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Child Support Services ENFORCEMENT

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UNIFORM FRAUDULENT TRANSFER ACT

    1. An overview of the Uniform Fraudulent Transfer Act;
    2. Definitions of terminology used in the Uniform Fraudulent Transfer Act;
    3. Factors to consider concerning fraudulent transfer;
    4. Remedies for creditors affected by fraudulent transfer;
    5. Liability and protection for transferees;
    6. Statute of limitations for taking action with respect to fraudulent transfer;
    7. Agency responsibilities concerning fraudulent transfer.
    1. Whether or not the child support claim arose before or after the transfer was made with intent to hinder, delay, or defraud any creditor of the debtor; or
    2. Without receiving a reasonably equivalent value in exchange for the transfer or obligation and the debtor was engaged in a business transaction for which the remaining assets of the debtor were unreasonably small; or
    3. The debtor would incur debts beyond the ability to pay as they became due.
    1. The transfer was to an insider such as a relative, a partner, or a corporation of the debtor;
    2. The debtor retained possession or control of the property after the conveyance occurred;
    3. The transfer was disclosed or was concealed, particularly from the child support agency or custodial parent;
    4. The transfer was made after the NCP had been either cited to court or had been told that this was the next appropriate action;
    5. The debtor removed or concealed assets;
    6. The debtor absconded;
    7. The transfer was substantially all of the debtor's assets;
    8. The value of the amount received was or was not reasonably equivalent to the value of the asset transferred;
    9. The debtor was insolvent or became insolvent shortly after the transfer was made;
    10. The transfer occurred shortly before or after the debt was incurred;
    11. The debtor transferred the assets of a business to a lienor, who then conveyed those assets to an insider;
    12. The debtor transferred the assets in the course of legitimate estate or tax planning;
    13. The debtor made the transfer without receiving a reasonably equivalent value, and it is reasonable to believe that the debtor would incur debts beyond the ability to pay them as they came due.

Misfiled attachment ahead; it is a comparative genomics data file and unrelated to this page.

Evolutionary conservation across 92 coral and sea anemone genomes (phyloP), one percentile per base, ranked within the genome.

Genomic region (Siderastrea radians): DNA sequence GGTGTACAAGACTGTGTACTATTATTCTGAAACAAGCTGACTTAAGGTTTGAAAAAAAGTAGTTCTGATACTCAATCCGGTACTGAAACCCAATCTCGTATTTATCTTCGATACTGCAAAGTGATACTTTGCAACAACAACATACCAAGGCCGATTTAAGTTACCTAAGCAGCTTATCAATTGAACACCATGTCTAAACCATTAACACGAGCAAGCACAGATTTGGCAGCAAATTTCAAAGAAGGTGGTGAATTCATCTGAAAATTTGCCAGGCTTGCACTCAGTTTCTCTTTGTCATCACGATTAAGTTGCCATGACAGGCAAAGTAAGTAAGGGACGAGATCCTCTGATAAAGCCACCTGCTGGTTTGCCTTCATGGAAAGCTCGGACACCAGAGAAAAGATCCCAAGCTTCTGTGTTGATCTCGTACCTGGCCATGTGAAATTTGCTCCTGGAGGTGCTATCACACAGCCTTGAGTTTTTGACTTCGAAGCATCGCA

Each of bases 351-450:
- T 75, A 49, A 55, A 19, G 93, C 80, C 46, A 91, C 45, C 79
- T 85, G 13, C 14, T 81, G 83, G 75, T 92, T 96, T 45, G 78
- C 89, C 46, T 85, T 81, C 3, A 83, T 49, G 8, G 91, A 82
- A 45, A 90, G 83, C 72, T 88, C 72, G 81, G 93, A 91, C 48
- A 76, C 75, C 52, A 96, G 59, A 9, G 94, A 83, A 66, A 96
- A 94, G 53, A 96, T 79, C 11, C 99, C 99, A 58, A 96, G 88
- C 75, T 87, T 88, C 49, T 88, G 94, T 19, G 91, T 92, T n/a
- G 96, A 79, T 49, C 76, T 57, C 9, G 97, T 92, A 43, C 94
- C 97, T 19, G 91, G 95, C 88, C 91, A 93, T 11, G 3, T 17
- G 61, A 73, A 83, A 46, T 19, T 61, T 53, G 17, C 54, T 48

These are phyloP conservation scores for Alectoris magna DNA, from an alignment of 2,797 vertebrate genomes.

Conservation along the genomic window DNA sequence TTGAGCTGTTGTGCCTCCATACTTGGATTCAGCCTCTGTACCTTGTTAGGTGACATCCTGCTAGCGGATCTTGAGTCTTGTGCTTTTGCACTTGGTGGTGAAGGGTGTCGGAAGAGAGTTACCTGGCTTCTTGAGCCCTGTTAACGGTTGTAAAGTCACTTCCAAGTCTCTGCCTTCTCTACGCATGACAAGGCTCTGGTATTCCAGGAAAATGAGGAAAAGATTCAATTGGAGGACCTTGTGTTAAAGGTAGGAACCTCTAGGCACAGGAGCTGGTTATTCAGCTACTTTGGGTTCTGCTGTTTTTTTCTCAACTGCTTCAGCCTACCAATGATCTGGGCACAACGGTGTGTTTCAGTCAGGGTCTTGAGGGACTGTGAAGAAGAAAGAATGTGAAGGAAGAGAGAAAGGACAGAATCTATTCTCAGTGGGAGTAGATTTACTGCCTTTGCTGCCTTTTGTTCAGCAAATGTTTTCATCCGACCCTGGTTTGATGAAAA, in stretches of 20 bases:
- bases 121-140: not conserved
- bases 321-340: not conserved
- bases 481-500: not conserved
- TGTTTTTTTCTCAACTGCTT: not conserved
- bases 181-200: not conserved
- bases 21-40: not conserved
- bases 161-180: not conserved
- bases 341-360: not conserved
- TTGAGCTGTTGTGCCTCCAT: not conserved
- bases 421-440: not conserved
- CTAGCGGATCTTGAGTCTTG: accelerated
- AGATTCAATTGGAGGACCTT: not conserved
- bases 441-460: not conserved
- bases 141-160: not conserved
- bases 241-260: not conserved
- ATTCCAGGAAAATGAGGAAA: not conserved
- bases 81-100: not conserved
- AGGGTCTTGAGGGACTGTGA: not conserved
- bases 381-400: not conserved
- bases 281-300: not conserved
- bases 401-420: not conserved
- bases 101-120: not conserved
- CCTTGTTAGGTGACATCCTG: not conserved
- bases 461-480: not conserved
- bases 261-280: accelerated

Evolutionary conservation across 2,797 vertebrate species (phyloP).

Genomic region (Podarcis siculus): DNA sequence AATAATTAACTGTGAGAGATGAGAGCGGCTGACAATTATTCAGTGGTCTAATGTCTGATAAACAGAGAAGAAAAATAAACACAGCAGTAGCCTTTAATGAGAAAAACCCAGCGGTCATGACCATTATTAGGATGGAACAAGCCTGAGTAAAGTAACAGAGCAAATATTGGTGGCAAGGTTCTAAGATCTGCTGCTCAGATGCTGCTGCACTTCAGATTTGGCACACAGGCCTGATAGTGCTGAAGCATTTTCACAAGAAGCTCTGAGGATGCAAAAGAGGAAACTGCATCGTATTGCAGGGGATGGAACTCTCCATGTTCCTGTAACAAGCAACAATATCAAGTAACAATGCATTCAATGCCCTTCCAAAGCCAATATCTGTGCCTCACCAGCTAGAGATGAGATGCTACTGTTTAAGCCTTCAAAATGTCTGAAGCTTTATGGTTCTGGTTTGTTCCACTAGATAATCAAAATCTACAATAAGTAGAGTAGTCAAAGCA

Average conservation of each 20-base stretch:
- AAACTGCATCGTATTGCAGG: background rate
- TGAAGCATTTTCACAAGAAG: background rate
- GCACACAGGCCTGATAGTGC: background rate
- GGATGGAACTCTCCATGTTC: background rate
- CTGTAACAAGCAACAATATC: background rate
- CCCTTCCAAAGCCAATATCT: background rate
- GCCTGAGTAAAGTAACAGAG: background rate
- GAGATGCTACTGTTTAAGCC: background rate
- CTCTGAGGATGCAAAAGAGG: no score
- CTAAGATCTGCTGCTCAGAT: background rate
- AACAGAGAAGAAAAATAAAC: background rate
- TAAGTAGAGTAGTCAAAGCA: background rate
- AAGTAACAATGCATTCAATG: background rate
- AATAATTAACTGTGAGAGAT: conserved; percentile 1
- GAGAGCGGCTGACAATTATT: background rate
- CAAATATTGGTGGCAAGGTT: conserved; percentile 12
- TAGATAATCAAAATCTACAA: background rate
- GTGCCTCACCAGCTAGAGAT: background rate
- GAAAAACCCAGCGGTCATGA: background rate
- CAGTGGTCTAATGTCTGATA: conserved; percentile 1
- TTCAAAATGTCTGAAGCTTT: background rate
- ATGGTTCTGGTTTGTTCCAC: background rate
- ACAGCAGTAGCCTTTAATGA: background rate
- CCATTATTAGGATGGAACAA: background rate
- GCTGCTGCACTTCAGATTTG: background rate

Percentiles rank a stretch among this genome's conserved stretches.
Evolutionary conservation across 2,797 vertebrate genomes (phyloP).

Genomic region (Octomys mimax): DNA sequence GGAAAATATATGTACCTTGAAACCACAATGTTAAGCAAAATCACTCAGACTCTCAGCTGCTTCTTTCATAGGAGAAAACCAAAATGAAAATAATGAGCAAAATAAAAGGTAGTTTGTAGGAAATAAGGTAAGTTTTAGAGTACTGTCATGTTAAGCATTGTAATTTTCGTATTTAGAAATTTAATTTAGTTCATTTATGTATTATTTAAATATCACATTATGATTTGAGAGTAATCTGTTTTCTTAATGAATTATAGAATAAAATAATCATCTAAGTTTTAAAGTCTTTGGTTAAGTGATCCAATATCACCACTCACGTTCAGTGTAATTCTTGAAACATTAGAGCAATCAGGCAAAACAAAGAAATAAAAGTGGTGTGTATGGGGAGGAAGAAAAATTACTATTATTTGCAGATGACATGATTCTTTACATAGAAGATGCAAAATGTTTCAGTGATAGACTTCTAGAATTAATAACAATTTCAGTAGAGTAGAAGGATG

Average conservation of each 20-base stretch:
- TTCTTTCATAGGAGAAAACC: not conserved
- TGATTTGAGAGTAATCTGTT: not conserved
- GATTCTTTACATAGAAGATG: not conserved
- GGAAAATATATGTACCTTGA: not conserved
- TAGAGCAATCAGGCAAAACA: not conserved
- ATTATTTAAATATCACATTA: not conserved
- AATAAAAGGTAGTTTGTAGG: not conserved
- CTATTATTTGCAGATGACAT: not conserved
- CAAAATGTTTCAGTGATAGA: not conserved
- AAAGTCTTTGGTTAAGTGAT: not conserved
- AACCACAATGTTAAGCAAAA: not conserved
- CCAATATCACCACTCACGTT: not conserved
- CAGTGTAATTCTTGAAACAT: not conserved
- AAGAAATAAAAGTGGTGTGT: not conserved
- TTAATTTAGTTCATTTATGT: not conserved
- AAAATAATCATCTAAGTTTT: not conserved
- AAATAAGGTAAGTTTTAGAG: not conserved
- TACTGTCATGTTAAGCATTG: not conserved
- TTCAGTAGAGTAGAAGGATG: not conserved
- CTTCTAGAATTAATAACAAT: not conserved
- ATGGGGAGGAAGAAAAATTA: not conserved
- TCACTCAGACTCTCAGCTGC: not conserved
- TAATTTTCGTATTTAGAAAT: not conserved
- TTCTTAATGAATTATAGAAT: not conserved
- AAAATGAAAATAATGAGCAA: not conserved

1. An action to void the transfer or obligation to the extent that is necessary to satisfy the claim;
    2. An attachment or other provisional remedy against the transferred asset or other property of the transferee (the recipient of the transfer);
    3. An injunction against further disposition by the debtor and/or the transferee of the transferred asset or of other property;
    4. The appointment of a receiver to take charge of the transferred asset or of other property of the transferee;
    5. Any other relief the circumstances might require.
    1. A person took the property or obligation in good faith and for a reasonably equivalent value;
    2. The insider gave a new value to the transferred property;
    3. The transfer results from the termination of a lease upon default by the debtor;
    4. The transfer is the result of enforcement of a security interest in compliance with the Uniform Commercial Code;
    5. The transfer was made pursuant to a good-faith effort to rehabilitate the debtor;
    6. The transfer was made in the ordinary course of business or financial affairs of the debtor and the insider.
    1. Within four (4) years after the transfer was made, or if later, within one (1) year after the transfer or obligation was or could reasonably have been discovered by the claimant for cases of intent to hinder, delay, or defraud any creditor;
    2. Within four (4) years after the transfer was made for cases in which the transfer was made without receiving a reasonably equivalent value; or
    3. Within one (1) year after the transfer was made to an insider and the debtor was insolvent at the time, and the insider had reasonable cause to believe that the debtor was insolvent.

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